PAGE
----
Last up is the Spud Boy Diner believed to have been built in the mid-1920s by the Goodell Dining Car Company at 30 Main Street, Silver Creek, NY where: “Quality Dining Cars [are] built of the best, latest equipment and fully complete; Sold on easy terms $4,750” It spent the next 75 years as a popular, trackside eatery in Wellington, Ohio. Turns out there’s a lot of history at Spud Boy! A most interesting part was the restoration by new owner, Gordon Tindall, over more than five years, inspired by a group of devoted diner connoisseurs, and supported in part by private donations and the American Diner Museum.

If you want to read the history and see photos of the restoration process, take a look at http://www.nydiners.com/cecilmove.html. The superbly renovated Spud Boy Diner opened for business in Lanesboro in the late spring of 2012; to find them and see what’s on the menu, check the Spud Boy Diner website at: http://spud.nydiners.com/ Focal length: 17.0 mm; 1/45 sec; f/5.6;ISO 400; Aperture Priority; Evaluative metering

Spud Boy Diner

Located next to the first photograph in this post, the 1920s Spud Boy Diner is at 105-3/4 Parkway Avenue North, where there’s “Booth Service for Ladies”

Historic Lanesboro

We’ve had feet of snowfall and icy cold for so long that it feels like a good time to warm up with thoughts of coming spring. Most of our Midwestern winter was spent indoors at the computer. In early January a Trojan virus hacked my firewall and opened the door to a new Exploit virus with full privileges granted to a hidden Administrator. Cleverly it looked like firewall protection was on and I was still in control–not so! Ultimately a hard reformat was the only option. On the way to that reluctant conclusion I learned to rewrite a registry and was reminded yet again that no education is ever truly free. I have a cast of helpful new friends around the globe, a fullsome respect for bleepingcomputer.com, and will be forever grateful that I keep backups current.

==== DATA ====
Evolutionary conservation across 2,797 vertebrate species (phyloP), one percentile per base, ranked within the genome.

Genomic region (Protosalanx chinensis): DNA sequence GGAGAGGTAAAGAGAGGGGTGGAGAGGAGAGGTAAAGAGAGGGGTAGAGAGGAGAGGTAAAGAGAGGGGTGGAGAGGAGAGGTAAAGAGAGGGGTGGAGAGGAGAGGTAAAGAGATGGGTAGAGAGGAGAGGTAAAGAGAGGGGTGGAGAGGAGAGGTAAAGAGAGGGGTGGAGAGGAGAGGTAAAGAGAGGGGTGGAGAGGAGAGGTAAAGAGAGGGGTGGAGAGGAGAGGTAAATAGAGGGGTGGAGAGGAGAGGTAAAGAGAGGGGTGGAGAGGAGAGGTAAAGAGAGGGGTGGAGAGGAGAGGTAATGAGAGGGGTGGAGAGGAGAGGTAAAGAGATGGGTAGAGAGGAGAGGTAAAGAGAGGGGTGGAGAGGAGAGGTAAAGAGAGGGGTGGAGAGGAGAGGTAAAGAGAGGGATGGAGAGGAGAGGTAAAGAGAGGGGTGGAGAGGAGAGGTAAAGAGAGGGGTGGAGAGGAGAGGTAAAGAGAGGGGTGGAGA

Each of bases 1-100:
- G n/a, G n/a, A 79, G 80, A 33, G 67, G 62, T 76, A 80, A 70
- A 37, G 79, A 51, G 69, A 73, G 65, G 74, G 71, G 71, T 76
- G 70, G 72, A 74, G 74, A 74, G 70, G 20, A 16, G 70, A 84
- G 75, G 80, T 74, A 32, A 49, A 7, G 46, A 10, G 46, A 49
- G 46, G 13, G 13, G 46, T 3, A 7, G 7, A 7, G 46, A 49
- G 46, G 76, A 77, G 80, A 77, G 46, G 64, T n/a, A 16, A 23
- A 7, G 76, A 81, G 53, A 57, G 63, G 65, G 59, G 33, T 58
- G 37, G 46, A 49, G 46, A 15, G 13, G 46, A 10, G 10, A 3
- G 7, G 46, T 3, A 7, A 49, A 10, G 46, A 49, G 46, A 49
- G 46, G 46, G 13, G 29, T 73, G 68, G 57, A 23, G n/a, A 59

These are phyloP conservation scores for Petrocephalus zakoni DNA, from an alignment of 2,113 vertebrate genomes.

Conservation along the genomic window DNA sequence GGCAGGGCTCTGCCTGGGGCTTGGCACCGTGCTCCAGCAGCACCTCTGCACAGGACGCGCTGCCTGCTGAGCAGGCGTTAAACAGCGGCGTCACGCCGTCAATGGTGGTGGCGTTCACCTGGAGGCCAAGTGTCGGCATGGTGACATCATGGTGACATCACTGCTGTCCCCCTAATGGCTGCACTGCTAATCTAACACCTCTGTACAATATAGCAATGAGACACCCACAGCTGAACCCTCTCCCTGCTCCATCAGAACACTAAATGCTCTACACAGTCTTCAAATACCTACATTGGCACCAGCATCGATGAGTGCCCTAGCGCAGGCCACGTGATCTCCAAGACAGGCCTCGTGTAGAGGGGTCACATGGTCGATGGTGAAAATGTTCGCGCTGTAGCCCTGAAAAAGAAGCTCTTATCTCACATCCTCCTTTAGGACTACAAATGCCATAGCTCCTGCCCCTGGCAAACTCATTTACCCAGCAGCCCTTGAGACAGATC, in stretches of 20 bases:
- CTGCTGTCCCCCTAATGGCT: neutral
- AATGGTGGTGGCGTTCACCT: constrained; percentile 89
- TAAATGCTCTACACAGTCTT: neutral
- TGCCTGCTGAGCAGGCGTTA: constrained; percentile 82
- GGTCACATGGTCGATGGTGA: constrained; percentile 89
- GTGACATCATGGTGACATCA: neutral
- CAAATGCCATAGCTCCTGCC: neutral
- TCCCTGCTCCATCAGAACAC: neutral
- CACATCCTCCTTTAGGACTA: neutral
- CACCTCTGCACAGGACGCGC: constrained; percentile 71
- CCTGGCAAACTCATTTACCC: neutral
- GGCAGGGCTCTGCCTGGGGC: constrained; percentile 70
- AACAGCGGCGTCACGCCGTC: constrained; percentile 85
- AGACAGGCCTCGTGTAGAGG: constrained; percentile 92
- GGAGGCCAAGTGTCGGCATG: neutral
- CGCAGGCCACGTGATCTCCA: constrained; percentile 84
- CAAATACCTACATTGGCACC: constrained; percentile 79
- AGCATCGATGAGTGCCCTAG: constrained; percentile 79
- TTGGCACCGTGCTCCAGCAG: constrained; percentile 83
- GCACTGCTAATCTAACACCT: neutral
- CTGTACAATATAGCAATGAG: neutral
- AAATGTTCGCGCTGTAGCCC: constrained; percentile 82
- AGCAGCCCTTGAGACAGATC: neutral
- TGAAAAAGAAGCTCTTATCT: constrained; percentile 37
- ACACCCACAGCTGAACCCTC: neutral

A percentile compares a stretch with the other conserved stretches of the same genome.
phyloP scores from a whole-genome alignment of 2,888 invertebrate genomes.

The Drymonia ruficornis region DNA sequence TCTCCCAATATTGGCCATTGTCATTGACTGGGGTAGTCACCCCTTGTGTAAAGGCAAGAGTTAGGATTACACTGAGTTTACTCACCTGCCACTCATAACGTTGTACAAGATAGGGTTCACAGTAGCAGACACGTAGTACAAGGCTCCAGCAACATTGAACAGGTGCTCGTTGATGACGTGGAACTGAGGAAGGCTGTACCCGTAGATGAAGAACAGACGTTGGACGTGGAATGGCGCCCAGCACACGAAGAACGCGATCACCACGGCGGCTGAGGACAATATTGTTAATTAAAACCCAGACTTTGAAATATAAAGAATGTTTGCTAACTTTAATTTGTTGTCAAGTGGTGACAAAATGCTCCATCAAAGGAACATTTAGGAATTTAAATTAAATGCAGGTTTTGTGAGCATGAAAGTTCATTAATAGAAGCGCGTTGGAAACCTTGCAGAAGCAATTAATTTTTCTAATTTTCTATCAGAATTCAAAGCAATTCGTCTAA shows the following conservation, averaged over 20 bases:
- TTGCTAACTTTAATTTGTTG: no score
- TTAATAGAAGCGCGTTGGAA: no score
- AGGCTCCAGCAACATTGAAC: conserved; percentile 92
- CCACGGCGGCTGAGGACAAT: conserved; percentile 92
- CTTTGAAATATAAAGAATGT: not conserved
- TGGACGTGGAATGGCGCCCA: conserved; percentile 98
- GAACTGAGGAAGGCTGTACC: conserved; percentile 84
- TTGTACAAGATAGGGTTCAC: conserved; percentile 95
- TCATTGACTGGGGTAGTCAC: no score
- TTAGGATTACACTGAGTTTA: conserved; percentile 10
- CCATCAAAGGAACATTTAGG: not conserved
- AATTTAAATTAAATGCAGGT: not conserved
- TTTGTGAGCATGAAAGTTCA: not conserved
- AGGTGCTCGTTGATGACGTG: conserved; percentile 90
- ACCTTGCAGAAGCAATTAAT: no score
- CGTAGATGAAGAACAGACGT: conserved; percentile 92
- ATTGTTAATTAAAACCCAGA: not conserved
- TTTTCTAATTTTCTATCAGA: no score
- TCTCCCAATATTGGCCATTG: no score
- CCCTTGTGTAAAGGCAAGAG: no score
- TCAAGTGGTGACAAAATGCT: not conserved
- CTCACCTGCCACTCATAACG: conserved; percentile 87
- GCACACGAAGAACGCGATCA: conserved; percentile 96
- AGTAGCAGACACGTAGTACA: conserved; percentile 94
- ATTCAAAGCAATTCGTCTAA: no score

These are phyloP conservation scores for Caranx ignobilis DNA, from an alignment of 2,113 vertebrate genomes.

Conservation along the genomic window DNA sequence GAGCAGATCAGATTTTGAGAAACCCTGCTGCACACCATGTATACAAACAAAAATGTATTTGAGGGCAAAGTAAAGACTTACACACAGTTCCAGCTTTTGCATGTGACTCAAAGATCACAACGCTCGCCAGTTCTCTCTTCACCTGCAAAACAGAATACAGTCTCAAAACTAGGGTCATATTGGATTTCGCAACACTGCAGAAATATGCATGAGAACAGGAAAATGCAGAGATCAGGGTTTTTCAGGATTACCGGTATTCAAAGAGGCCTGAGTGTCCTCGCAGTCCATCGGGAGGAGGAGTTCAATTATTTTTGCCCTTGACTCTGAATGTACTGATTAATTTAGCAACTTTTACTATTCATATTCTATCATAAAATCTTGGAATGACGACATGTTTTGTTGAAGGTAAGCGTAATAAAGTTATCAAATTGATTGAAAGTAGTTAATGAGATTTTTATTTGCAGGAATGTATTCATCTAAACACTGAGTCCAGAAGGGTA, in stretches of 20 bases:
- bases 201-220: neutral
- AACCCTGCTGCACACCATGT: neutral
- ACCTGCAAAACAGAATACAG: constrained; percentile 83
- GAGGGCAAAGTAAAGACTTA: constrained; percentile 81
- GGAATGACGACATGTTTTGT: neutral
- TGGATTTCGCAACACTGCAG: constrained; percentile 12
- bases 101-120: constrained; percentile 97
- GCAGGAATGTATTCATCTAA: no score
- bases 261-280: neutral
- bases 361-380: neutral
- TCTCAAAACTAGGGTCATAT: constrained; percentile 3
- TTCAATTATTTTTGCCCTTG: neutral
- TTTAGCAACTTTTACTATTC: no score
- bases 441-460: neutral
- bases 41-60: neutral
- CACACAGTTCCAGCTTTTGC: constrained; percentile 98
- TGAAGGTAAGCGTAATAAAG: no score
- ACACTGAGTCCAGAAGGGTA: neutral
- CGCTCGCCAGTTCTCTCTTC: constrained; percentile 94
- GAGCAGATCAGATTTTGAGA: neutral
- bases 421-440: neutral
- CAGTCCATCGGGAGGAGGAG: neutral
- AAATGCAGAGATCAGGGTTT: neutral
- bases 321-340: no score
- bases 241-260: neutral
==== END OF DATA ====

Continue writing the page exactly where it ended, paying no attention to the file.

I’ve missed my Light Pixie alias and have big plans to post new work, including long neglected portfolio items forgotten in the busy pace of family life and creative work. Here is a first installment from a lovely, romantic autumn day in historic Lanesboro which calls itself the bed and breakfast capital of Minnesota. It’s a small town that straddles the Root River in the southeastern corner of the state and it welcomes tourists to cozy Victorian rooms, quaint shops and good food. On any normal, good weather day in all seasons, main street, quiet neighborhoods, and woodland trails will be filled with strolling couples, hiking and biking families, geocaching singles, cross-country skiers, the active and the sedentary. From the Stone Mill to the railroad bridge and everything in between and beyond will be the subject of countless vacation photos. Seats in the old St. Mane and Commonweal Theaters will be filled, as will the many shops, galleries, studios, and museums.

This was shot along Parkway Avenue outside the Lanesboro Arts Center in late October 2011, definitely heavy sweater weather. The English ivy was already tinged with frost dried leaves. The bicycle’s basket had been relieved of its summertime flowers and the wrought iron bench beyond was empty. My lens had a new 8x neutral density filter plus a UV protective filter; I’d chosen a longer exposure than the light required. The combination of old Lanesboro and the over-exposed image reminded me of an opalotype photograph printed on translucent white glass enhanced with pale, hand-tinted colors. It seemed tender and delicate like the day. Also called a milk-glass positive, opalotypes are a remnant technique, rare even from the mid-1880s when patented by Glover and Bold in Liverpool, England. My homage is not a true opalotype and was adjusted slightly in post-production. Expect to see more from historic Lanesboro in the coming days! Now available in a new Bluff Country post here:

Lens: EF-S17-85mm f/4.o IS USM; Focal Length: 24.0 mm; Exposure: 1/15 sec;   f/5.6;   ISO 200